Definition of talipot in English:

talipot

Syllabification: tal·i·pot
Pronunciation: /ˈtaləˌpät
 
/

noun

A tall Indian palm with very large fan-shaped leaves that are used as sunshades and for thatching, and to make the material upon which books were traditionally written. When the talipot matures, at about 40-60 years, it sends up a 25-foot (8-m) stalk bearing millions of flowers, and subsequently the tree dies.
  • Corypha umbraculifera, family Palmae
More example sentences
  • The flowering talipot is a breathtaking sight, but one that is becoming increasingly rare in the city these days.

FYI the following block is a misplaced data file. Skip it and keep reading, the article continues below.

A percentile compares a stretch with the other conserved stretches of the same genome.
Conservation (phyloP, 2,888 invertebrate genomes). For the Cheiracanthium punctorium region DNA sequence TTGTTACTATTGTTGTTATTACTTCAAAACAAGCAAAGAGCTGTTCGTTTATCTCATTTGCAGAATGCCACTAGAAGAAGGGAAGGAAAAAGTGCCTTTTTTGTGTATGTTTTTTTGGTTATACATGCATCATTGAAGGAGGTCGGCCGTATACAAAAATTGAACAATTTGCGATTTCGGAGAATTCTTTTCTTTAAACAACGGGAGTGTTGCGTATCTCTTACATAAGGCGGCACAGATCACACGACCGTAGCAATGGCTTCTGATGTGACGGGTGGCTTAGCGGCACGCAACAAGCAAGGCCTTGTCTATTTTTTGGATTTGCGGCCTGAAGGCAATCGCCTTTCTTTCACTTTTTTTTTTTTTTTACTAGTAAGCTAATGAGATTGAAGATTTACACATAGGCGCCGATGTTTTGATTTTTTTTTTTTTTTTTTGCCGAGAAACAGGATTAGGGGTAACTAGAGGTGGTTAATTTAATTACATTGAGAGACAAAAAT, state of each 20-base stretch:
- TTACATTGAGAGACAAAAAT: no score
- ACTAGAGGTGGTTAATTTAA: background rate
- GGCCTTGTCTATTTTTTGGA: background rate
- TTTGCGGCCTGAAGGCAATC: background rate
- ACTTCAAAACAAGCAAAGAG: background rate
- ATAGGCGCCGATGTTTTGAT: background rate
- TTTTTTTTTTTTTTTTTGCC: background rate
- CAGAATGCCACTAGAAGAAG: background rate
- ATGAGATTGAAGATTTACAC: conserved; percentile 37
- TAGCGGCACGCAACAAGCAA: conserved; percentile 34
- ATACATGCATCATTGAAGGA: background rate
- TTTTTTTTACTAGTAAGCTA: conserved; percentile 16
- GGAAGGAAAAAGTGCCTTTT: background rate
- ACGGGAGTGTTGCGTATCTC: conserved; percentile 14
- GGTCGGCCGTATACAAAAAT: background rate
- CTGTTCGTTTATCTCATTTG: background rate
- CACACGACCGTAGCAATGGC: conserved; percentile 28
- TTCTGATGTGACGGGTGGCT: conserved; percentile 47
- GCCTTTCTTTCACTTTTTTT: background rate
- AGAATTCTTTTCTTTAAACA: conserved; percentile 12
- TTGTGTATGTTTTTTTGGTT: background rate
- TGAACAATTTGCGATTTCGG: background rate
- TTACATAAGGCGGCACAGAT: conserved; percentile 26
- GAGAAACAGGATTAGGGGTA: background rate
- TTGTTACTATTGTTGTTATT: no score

• The use of the talipots and the lion flag were conceded by the king to a chief in the Uggalboda sannas, together with the use of the ceremonial torches.
  • These were substantially built of timber and talipots, thatched with cadjans and bamboo leaves, and festooned and decorated as the Singhalese only can decorate - leaves, flowers and fruit being entwined together with so much delicacy and airy tastefulness as to impart an almost fairy-like form to the pavilion.

Origin

late 17th century: from Malayalam tālipat, from Sanskrit tālīpatra, from tālī 'palm' + patra 'leaf'.

Definition of talipot in:

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Word of the day apposite
Pronunciation: ˈapəzɪt
adjective
apt in the circumstances or relation to something